We were off for the rest of the day and decided to treat ourselves to some lunch in town. We walked around to see where we could eat when we came across a beautiful and aged building. It was the Immaculate Conception Cathedral, a Roman Catholic church that was founded in 1537. I have a thing for beautifully constructed buildings, there are not enough of these pieces of masterful architecture that exist in the United States. We walked up to the giant doors and entered into the chapel...

As we walked through the giant doors out of the trickling rain, I could hear the Priest reciting his prayers and the people following along. We tip toed across the marble floor and quietly filed into a bench. We listened to the prayers and the hum of the fans that were bolted to the wall above each row. I sat quietly observing the people, the stain glassed windows, and the designs in the ceilings, paintings, and statues. It was very beautiful. We couldn't hear since we were so far back, but it was spoken in Tagalog and English. We all shared experiences, stories and memories. You don't get a chance to experience religious practice in another country, and honestly this stuff is very intriguing to me. I'm glad my crew is open enough to experience it all together! I think it's fun to see how other people worship and to learn about what they believe.

The rain was coming down ever harder when we left the chapel. We crossed the street to a bookstore that had notebooks, envelopes, crayons, pencils, and more.  Anthony and I were sorting and fiddling through the small notebooks and trying to decide which one was the best. We wanted the small notebooks to jot down thoughts each day. By the time we bought what we needed, the rain was coming down in sheets. I pulled out my umbrella and shifted my backpack to the front of my belly. We flagged down a tricycle and had a soaking wet ride back to the apartment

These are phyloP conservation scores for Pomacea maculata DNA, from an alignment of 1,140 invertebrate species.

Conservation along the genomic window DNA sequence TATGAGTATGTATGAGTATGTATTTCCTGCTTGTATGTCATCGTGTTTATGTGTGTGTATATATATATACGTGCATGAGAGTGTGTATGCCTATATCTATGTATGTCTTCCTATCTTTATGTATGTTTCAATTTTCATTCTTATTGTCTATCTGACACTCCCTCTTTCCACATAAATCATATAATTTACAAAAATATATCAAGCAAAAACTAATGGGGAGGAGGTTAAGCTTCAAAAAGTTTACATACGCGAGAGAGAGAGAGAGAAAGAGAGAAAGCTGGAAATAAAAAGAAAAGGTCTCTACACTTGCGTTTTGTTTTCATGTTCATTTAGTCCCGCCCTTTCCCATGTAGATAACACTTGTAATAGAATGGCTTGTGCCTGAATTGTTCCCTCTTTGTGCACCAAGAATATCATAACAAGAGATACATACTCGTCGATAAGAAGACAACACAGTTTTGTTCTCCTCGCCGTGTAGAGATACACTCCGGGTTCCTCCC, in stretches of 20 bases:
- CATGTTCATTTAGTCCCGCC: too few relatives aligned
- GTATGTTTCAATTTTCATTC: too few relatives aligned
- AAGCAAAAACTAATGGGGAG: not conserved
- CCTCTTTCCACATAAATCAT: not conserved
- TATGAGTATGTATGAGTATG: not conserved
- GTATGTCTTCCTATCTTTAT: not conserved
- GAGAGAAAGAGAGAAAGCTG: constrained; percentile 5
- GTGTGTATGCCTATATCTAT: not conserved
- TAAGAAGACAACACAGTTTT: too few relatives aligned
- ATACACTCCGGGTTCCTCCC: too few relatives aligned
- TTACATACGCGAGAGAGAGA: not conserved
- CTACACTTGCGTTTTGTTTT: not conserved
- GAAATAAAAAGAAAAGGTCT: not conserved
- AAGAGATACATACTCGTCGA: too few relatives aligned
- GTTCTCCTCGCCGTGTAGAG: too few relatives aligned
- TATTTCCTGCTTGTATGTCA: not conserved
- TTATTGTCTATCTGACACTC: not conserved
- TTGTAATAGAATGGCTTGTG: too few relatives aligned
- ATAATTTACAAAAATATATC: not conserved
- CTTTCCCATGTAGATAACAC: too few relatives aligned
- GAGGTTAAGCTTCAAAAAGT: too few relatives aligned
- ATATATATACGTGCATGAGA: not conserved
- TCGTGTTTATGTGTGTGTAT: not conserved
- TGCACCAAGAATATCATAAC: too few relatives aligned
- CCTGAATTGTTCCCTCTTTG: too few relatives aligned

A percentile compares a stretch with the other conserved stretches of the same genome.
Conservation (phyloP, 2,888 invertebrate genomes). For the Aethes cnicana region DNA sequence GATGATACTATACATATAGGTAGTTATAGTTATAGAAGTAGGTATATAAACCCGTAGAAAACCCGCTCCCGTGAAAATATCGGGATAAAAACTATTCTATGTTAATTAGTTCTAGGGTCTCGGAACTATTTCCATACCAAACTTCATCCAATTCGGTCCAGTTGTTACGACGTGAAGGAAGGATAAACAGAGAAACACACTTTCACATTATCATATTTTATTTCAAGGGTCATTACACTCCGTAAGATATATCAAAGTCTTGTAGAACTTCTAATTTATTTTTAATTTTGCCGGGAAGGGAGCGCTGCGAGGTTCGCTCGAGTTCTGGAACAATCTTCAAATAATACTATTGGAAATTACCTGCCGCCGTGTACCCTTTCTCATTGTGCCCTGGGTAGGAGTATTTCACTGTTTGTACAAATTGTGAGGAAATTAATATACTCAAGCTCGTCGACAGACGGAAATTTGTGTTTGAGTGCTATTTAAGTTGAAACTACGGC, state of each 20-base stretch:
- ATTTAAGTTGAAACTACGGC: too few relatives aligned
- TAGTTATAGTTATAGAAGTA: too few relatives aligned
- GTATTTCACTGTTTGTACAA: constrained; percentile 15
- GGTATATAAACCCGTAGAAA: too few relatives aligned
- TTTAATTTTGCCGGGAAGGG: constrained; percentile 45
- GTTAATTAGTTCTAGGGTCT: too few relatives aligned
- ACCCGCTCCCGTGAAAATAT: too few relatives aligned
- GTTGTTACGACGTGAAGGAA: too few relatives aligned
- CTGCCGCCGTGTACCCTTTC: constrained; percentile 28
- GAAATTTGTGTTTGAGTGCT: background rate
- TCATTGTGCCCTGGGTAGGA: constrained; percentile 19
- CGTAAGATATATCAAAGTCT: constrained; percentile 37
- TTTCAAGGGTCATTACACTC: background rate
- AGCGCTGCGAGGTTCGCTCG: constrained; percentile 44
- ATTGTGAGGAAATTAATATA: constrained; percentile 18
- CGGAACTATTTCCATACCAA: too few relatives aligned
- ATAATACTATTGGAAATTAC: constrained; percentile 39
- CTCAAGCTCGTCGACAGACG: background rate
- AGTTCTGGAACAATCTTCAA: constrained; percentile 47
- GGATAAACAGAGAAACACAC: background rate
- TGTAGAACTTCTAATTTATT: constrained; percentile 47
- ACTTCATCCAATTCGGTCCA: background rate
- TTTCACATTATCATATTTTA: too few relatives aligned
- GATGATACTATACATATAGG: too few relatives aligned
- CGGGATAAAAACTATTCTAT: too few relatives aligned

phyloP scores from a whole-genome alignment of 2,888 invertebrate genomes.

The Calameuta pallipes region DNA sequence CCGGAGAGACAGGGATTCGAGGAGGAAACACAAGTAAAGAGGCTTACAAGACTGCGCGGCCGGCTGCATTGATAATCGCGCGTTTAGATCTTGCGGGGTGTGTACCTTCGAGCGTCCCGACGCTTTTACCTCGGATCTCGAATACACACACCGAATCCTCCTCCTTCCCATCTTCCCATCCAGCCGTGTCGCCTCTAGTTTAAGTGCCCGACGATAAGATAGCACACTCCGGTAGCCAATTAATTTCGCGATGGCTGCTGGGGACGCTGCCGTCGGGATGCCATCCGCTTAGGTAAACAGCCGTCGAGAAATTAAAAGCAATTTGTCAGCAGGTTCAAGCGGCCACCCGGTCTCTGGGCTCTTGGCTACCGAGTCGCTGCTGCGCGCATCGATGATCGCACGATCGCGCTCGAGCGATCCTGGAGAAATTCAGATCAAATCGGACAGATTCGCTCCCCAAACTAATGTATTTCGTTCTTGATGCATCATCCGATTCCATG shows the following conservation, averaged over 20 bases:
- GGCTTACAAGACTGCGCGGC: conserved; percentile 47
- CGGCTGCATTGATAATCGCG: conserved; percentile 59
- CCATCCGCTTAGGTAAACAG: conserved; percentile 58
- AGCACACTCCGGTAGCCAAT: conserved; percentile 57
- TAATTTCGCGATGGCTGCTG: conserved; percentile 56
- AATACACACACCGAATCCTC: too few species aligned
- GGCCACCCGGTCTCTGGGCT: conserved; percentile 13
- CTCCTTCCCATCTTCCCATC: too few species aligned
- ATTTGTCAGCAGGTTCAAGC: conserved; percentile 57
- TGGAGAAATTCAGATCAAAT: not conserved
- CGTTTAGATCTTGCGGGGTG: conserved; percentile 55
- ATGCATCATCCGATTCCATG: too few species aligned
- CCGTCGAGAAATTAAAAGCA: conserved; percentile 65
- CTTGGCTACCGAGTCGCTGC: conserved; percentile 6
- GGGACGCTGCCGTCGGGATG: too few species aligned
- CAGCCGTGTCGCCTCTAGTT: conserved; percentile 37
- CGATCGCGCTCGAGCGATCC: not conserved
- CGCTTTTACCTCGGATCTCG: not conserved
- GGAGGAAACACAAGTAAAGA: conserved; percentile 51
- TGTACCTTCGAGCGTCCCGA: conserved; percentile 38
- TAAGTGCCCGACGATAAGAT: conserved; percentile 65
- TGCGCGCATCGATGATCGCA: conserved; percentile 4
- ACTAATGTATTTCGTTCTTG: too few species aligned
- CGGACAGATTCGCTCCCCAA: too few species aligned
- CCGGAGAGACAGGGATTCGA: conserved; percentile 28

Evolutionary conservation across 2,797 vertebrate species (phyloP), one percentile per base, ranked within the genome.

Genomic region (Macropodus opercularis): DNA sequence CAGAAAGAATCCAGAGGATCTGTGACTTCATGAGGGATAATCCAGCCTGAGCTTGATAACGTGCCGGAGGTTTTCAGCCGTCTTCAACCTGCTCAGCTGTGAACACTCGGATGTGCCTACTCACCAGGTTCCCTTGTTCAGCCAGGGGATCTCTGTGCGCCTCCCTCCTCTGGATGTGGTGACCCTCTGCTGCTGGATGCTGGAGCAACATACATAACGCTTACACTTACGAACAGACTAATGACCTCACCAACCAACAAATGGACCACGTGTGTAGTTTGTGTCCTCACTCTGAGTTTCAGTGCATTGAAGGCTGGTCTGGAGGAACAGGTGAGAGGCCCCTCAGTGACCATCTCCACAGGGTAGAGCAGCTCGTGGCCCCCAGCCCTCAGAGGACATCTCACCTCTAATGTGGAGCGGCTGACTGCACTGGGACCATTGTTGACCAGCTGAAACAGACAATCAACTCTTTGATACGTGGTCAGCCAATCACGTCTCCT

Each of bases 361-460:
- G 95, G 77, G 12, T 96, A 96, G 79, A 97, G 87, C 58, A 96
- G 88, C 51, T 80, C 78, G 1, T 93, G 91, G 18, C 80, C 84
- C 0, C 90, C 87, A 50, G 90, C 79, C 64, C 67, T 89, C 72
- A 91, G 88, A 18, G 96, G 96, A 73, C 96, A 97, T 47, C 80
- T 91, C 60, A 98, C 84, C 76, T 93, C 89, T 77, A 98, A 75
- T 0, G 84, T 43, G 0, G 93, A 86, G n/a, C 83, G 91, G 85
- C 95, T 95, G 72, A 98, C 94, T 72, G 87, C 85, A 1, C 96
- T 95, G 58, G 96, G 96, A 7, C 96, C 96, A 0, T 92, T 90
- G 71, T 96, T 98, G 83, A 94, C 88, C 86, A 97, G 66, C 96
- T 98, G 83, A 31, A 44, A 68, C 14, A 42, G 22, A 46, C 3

Today at work we went to Pateros and met a group of women there. They were lively, friendly and yet shy to meet us. I was with Madi, who speaks Tagolog, and people are always pleasantly surprised to see an American speaking their language. Madi and I watched over their meeting and learned more about how things run. They were delegating responsibilites, filling out forms, and listening to the new rules in place for meetings. Rain began to trickle down and one of the women offered us an umbrella. Another woman mentioned that she was making Balot. Balot is... a Filipino delicacy. It's actually a cooked fertizlized egg.  My stomach turned at the thought of eating it, but regardless, we bagged it up and thanked them and took it home with us.

After the meeting, Connie, one of the Mentors, took us to the Market Market. It was a smaller version of the Mall of Asia, for lunch. We had rice, chicken and a watermelon mint smoothie. It was nice to drink something freezing cold because of how hot and humid it was. She took us around to a different building that was a garden on top, it was beautiful. We were stories high above the city and surrounded by beautiful plants, shrubs and flowers. We explored for only a few minutes and did a little window shopping. Afterwards we took a van back to Pasig.